• Crowdsourcing Ideas (both) – The management team is in place for a reason. Experience, tenure, education, competencies, and more give reason to this small group having control of operations. Openness and receipt of ideas from the staff may, albeit more cumbersomely, prove more useful than the sum of that managerial prowess. This makes no mention of staff members taking ownership, feeling a sense of belonging, taking pride, and exhibiting teamwork. Combining managerial and staff brainpower, though, is the best of both worlds.

Of course, many more examples exist.

The Long and Winding [Path]

In the way I’ve thought about them here, path dependencies make for interesting diagnostic and prescriptive tools. They may also describe scenarios in which culture is either/both a strength or a weakness that must be acknowledged. Operationally, perceiving strategy through the lens of path dependency may result is some creative, cost-effective, and efficient solutions to hard problems.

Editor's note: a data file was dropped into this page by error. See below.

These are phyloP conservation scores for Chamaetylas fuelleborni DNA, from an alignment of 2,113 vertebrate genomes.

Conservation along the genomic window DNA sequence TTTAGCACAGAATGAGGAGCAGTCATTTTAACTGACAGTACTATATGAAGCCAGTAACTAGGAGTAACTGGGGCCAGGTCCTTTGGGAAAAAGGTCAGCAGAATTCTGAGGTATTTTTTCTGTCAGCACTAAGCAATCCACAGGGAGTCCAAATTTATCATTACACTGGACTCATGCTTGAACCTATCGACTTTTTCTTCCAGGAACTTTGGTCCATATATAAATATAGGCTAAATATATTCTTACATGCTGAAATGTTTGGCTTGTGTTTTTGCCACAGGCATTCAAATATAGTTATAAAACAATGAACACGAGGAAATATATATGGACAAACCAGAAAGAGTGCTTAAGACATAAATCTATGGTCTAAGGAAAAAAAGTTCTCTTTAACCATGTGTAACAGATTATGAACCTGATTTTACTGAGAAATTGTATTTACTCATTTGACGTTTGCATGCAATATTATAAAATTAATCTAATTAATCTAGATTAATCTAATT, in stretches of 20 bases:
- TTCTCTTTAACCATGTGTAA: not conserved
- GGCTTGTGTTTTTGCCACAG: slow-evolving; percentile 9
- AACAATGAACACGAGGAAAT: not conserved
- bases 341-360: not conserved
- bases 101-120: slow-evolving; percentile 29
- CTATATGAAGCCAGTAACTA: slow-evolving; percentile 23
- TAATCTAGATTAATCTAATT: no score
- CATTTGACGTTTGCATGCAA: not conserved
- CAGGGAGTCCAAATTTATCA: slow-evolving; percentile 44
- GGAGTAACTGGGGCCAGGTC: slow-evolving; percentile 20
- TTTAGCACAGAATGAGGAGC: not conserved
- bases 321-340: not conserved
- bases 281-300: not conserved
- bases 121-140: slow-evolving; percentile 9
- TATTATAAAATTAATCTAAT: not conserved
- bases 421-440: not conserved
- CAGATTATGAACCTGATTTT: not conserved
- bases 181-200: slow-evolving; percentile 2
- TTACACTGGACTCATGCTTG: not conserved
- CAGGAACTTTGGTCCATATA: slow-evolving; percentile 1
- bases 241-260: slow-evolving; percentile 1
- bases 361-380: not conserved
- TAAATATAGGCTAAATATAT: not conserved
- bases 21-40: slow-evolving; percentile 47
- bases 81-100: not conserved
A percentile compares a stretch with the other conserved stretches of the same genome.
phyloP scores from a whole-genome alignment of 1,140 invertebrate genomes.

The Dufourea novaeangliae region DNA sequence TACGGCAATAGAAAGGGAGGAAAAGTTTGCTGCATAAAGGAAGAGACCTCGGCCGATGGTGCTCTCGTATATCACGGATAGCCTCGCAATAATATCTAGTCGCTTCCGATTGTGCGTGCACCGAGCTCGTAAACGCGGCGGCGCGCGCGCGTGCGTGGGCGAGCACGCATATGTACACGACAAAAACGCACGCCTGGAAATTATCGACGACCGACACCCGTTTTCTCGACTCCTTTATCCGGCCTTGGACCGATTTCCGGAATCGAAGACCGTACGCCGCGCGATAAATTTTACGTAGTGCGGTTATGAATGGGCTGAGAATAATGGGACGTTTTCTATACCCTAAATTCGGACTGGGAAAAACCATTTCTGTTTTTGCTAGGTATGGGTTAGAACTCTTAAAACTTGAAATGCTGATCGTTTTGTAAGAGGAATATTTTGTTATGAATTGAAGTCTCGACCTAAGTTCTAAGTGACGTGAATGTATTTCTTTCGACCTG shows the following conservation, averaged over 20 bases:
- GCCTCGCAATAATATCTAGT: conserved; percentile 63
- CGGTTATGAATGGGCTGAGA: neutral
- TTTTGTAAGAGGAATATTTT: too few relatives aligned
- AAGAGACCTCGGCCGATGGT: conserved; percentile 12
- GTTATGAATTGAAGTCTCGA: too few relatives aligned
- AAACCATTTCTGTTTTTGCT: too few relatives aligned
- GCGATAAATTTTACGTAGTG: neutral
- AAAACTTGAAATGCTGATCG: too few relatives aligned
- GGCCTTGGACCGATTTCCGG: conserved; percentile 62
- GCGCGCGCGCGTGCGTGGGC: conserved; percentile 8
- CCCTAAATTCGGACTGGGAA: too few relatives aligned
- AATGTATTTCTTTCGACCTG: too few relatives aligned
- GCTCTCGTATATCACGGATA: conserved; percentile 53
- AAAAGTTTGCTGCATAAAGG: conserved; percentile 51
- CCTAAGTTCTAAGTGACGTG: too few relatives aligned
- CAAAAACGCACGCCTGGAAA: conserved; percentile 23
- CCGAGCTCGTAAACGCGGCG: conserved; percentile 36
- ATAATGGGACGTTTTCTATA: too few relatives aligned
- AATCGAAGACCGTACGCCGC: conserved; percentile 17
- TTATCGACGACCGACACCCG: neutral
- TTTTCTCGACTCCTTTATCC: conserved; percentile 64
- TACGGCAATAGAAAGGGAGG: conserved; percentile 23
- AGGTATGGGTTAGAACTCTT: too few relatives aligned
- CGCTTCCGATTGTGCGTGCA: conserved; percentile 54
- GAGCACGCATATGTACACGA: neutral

Maybe more important than anything. Path dependency could very well afford you your next cup of coffee. That’s not a bad path to go down.

[1] Christensen, Clayton M., and Kirsten Shu. What Is an Organization’s Culture?. Boston, MA. President and Fellows of Harvard College, 1999. Case Study.

[2] Banton, Caroline. “Path Dependency”. Investopedia, 2021, https://www.investopedia.com/terms/p/path-dependency.asp.

[3] Meckler, Mark. Email to Danny Rehr. “Papers/Books On Org Culture?”. 21 October 2021.

[4] London Mathematical Laboratory (via Ergodicity TV). What Is Ergodicity? – Alex Adamou. 2021, https://youtu.be/VCb2AMN87cg. Accessed 18 June 2022.